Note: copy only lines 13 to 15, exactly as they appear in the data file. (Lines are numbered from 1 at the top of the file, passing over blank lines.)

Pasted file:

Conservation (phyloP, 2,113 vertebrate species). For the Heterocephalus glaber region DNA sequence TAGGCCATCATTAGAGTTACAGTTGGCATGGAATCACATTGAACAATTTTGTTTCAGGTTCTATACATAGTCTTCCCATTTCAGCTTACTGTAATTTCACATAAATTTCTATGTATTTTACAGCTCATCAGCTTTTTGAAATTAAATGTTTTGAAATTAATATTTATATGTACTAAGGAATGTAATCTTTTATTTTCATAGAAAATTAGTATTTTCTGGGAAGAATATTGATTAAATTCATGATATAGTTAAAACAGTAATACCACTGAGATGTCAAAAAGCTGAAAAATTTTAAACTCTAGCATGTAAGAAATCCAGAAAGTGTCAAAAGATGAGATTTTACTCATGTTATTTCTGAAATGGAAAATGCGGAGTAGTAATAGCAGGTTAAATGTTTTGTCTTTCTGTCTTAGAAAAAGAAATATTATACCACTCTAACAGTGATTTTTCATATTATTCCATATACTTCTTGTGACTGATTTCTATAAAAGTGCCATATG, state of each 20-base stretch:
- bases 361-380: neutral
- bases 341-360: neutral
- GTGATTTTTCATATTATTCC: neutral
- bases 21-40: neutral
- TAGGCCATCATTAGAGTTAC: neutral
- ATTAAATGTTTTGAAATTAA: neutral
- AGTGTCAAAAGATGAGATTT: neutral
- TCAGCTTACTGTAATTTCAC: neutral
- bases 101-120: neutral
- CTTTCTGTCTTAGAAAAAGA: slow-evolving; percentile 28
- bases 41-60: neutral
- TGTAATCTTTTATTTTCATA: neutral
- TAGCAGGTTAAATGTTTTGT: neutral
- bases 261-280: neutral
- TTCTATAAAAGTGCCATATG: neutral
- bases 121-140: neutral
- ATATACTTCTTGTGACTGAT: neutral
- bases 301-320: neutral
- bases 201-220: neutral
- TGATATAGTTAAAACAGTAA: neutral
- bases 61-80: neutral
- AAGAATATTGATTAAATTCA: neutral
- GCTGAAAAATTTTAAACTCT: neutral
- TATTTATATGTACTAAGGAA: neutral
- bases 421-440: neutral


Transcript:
- TGTAATCTTTTATTTTCATA: neutral
- TAGCAGGTTAAATGTTTTGT: neutral
- bases 261-280: neutral